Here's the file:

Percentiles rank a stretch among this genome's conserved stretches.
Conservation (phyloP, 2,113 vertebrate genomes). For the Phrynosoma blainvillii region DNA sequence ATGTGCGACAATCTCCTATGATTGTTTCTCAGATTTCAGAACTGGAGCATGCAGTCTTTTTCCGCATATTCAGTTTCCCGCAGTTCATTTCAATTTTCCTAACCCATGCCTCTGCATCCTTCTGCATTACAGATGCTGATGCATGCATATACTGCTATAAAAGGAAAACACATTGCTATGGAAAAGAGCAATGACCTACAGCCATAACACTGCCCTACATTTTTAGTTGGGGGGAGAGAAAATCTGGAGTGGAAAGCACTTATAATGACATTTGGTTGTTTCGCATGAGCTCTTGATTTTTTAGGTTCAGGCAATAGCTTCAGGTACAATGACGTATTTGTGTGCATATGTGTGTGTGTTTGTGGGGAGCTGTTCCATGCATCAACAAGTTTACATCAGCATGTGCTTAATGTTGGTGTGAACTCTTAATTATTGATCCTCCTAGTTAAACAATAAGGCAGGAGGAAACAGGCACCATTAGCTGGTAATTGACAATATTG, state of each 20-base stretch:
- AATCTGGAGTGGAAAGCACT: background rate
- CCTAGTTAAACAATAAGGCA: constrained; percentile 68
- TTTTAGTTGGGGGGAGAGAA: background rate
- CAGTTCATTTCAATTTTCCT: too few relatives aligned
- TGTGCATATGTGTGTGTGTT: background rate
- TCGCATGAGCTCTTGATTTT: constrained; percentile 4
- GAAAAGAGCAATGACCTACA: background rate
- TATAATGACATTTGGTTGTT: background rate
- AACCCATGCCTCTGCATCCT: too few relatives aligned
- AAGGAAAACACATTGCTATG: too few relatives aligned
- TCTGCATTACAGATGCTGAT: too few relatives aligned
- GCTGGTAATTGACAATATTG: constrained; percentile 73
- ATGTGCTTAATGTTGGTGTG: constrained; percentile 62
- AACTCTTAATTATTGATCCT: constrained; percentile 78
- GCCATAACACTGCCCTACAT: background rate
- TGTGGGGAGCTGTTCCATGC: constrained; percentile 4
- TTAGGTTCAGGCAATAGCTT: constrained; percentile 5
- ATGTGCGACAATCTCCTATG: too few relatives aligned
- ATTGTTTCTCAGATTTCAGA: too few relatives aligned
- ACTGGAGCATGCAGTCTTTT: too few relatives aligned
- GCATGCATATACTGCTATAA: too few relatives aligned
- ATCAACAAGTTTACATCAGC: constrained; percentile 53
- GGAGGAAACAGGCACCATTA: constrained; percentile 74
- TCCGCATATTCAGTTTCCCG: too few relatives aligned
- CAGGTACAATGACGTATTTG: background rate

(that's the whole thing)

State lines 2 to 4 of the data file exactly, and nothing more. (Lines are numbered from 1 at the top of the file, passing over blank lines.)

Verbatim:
Conservation (phyloP, 2,113 vertebrate genomes). For the Phrynosoma blainvillii region DNA sequence ATGTGCGACAATCTCCTATGATTGTTTCTCAGATTTCAGAACTGGAGCATGCAGTCTTTTTCCGCATATTCAGTTTCCCGCAGTTCATTTCAATTTTCCTAACCCATGCCTCTGCATCCTTCTGCATTACAGATGCTGATGCATGCATATACTGCTATAAAAGGAAAACACATTGCTATGGAAAAGAGCAATGACCTACAGCCATAACACTGCCCTACATTTTTAGTTGGGGGGAGAGAAAATCTGGAGTGGAAAGCACTTATAATGACATTTGGTTGTTTCGCATGAGCTCTTGATTTTTTAGGTTCAGGCAATAGCTTCAGGTACAATGACGTATTTGTGTGCATATGTGTGTGTGTTTGTGGGGAGCTGTTCCATGCATCAACAAGTTTACATCAGCATGTGCTTAATGTTGGTGTGAACTCTTAATTATTGATCCTCCTAGTTAAACAATAAGGCAGGAGGAAACAGGCACCATTAGCTGGTAATTGACAATATTG, state of each 20-base stretch:
- AATCTGGAGTGGAAAGCACT: background rate
- CCTAGTTAAACAATAAGGCA: constrained; percentile 68